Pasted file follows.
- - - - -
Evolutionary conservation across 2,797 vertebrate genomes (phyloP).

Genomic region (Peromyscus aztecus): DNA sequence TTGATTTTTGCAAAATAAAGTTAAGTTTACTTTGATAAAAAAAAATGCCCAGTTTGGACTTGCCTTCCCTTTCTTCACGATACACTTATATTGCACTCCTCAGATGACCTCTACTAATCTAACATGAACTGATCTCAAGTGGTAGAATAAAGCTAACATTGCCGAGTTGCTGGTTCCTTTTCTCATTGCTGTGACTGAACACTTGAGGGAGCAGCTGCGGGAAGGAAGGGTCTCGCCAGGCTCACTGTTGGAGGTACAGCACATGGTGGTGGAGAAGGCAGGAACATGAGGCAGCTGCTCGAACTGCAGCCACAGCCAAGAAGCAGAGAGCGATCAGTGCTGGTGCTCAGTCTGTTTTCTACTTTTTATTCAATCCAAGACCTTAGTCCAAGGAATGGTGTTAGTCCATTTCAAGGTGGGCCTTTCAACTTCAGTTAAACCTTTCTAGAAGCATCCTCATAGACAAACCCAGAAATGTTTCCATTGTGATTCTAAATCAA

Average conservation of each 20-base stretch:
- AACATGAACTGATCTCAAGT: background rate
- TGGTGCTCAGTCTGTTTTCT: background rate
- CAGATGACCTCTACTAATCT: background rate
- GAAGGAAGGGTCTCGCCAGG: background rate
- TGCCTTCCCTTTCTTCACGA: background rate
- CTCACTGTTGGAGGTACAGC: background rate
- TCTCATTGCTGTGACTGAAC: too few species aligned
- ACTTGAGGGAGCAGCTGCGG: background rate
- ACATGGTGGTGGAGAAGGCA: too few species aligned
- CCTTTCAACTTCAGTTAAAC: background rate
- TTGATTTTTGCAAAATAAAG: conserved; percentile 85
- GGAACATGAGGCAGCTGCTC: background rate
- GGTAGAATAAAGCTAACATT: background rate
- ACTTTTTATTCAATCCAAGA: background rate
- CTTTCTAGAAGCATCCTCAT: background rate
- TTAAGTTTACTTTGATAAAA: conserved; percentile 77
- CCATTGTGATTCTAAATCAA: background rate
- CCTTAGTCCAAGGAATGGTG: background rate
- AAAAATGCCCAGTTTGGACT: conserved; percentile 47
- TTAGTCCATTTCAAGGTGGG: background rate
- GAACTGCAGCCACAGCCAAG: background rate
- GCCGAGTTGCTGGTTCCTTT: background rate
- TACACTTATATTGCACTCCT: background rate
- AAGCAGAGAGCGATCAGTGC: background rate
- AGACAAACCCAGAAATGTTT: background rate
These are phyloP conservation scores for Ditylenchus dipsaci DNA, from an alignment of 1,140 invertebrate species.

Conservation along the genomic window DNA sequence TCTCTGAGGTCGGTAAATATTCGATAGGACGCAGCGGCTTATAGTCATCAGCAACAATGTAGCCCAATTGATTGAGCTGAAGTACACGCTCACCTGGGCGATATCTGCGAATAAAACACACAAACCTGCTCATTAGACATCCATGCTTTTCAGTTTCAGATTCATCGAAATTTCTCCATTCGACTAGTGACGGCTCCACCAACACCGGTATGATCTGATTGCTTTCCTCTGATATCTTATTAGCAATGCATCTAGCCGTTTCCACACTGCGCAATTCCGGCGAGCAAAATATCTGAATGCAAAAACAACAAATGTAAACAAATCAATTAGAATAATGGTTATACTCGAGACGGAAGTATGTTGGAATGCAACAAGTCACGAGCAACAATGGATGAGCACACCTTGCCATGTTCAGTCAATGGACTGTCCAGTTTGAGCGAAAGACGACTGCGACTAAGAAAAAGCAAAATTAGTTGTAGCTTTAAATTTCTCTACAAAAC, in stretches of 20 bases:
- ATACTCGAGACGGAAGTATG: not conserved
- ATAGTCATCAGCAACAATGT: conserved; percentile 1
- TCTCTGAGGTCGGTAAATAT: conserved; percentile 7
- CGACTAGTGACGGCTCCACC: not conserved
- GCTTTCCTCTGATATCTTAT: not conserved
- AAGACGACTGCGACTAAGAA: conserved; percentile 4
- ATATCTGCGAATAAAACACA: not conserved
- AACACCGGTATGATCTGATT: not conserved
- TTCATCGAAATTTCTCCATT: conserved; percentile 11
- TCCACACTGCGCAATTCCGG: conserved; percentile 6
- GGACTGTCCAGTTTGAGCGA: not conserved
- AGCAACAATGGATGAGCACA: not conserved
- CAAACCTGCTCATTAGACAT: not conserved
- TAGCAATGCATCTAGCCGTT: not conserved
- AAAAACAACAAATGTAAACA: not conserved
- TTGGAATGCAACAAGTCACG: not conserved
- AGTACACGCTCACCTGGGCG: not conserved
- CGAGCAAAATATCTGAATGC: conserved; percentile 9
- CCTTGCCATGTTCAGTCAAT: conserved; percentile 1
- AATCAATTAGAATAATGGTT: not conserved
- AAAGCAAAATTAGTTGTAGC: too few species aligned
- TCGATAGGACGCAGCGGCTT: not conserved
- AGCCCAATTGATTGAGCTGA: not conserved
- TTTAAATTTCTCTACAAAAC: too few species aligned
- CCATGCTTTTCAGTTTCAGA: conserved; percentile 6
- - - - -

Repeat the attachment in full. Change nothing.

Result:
Evolutionary conservation across 2,797 vertebrate genomes (phyloP).

Genomic region (Peromyscus aztecus): DNA sequence TTGATTTTTGCAAAATAAAGTTAAGTTTACTTTGATAAAAAAAAATGCCCAGTTTGGACTTGCCTTCCCTTTCTTCACGATACACTTATATTGCACTCCTCAGATGACCTCTACTAATCTAACATGAACTGATCTCAAGTGGTAGAATAAAGCTAACATTGCCGAGTTGCTGGTTCCTTTTCTCATTGCTGTGACTGAACACTTGAGGGAGCAGCTGCGGGAAGGAAGGGTCTCGCCAGGCTCACTGTTGGAGGTACAGCACATGGTGGTGGAGAAGGCAGGAACATGAGGCAGCTGCTCGAACTGCAGCCACAGCCAAGAAGCAGAGAGCGATCAGTGCTGGTGCTCAGTCTGTTTTCTACTTTTTATTCAATCCAAGACCTTAGTCCAAGGAATGGTGTTAGTCCATTTCAAGGTGGGCCTTTCAACTTCAGTTAAACCTTTCTAGAAGCATCCTCATAGACAAACCCAGAAATGTTTCCATTGTGATTCTAAATCAA

Average conservation of each 20-base stretch:
- AACATGAACTGATCTCAAGT: background rate
- TGGTGCTCAGTCTGTTTTCT: background rate
- CAGATGACCTCTACTAATCT: background rate
- GAAGGAAGGGTCTCGCCAGG: background rate
- TGCCTTCCCTTTCTTCACGA: background rate
- CTCACTGTTGGAGGTACAGC: background rate
- TCTCATTGCTGTGACTGAAC: too few species aligned
- ACTTGAGGGAGCAGCTGCGG: background rate
- ACATGGTGGTGGAGAAGGCA: too few species aligned
- CCTTTCAACTTCAGTTAAAC: background rate
- TTGATTTTTGCAAAATAAAG: conserved; percentile 85
- GGAACATGAGGCAGCTGCTC: background rate
- GGTAGAATAAAGCTAACATT: background rate
- ACTTTTTATTCAATCCAAGA: background rate
- CTTTCTAGAAGCATCCTCAT: background rate
- TTAAGTTTACTTTGATAAAA: conserved; percentile 77
- CCATTGTGATTCTAAATCAA: background rate
- CCTTAGTCCAAGGAATGGTG: background rate
- AAAAATGCCCAGTTTGGACT: conserved; percentile 47
- TTAGTCCATTTCAAGGTGGG: background rate
- GAACTGCAGCCACAGCCAAG: background rate
- GCCGAGTTGCTGGTTCCTTT: background rate
- TACACTTATATTGCACTCCT: background rate
- AAGCAGAGAGCGATCAGTGC: background rate
- AGACAAACCCAGAAATGTTT: background rate
These are phyloP conservation scores for Ditylenchus dipsaci DNA, from an alignment of 1,140 invertebrate species.

Conservation along the genomic window DNA sequence TCTCTGAGGTCGGTAAATATTCGATAGGACGCAGCGGCTTATAGTCATCAGCAACAATGTAGCCCAATTGATTGAGCTGAAGTACACGCTCACCTGGGCGATATCTGCGAATAAAACACACAAACCTGCTCATTAGACATCCATGCTTTTCAGTTTCAGATTCATCGAAATTTCTCCATTCGACTAGTGACGGCTCCACCAACACCGGTATGATCTGATTGCTTTCCTCTGATATCTTATTAGCAATGCATCTAGCCGTTTCCACACTGCGCAATTCCGGCGAGCAAAATATCTGAATGCAAAAACAACAAATGTAAACAAATCAATTAGAATAATGGTTATACTCGAGACGGAAGTATGTTGGAATGCAACAAGTCACGAGCAACAATGGATGAGCACACCTTGCCATGTTCAGTCAATGGACTGTCCAGTTTGAGCGAAAGACGACTGCGACTAAGAAAAAGCAAAATTAGTTGTAGCTTTAAATTTCTCTACAAAAC, in stretches of 20 bases:
- ATACTCGAGACGGAAGTATG: not conserved
- ATAGTCATCAGCAACAATGT: conserved; percentile 1
- TCTCTGAGGTCGGTAAATAT: conserved; percentile 7
- CGACTAGTGACGGCTCCACC: not conserved
- GCTTTCCTCTGATATCTTAT: not conserved
- AAGACGACTGCGACTAAGAA: conserved; percentile 4
- ATATCTGCGAATAAAACACA: not conserved
- AACACCGGTATGATCTGATT: not conserved
- TTCATCGAAATTTCTCCATT: conserved; percentile 11
- TCCACACTGCGCAATTCCGG: conserved; percentile 6
- GGACTGTCCAGTTTGAGCGA: not conserved
- AGCAACAATGGATGAGCACA: not conserved
- CAAACCTGCTCATTAGACAT: not conserved
- TAGCAATGCATCTAGCCGTT: not conserved
- AAAAACAACAAATGTAAACA: not conserved
- TTGGAATGCAACAAGTCACG: not conserved
- AGTACACGCTCACCTGGGCG: not conserved
- CGAGCAAAATATCTGAATGC: conserved; percentile 9
- CCTTGCCATGTTCAGTCAAT: conserved; percentile 1
- AATCAATTAGAATAATGGTT: not conserved
- AAAGCAAAATTAGTTGTAGC: too few species aligned
- TCGATAGGACGCAGCGGCTT: not conserved
- AGCCCAATTGATTGAGCTGA: not conserved
- TTTAAATTTCTCTACAAAAC: too few species aligned
- CCATGCTTTTCAGTTTCAGA: conserved; percentile 6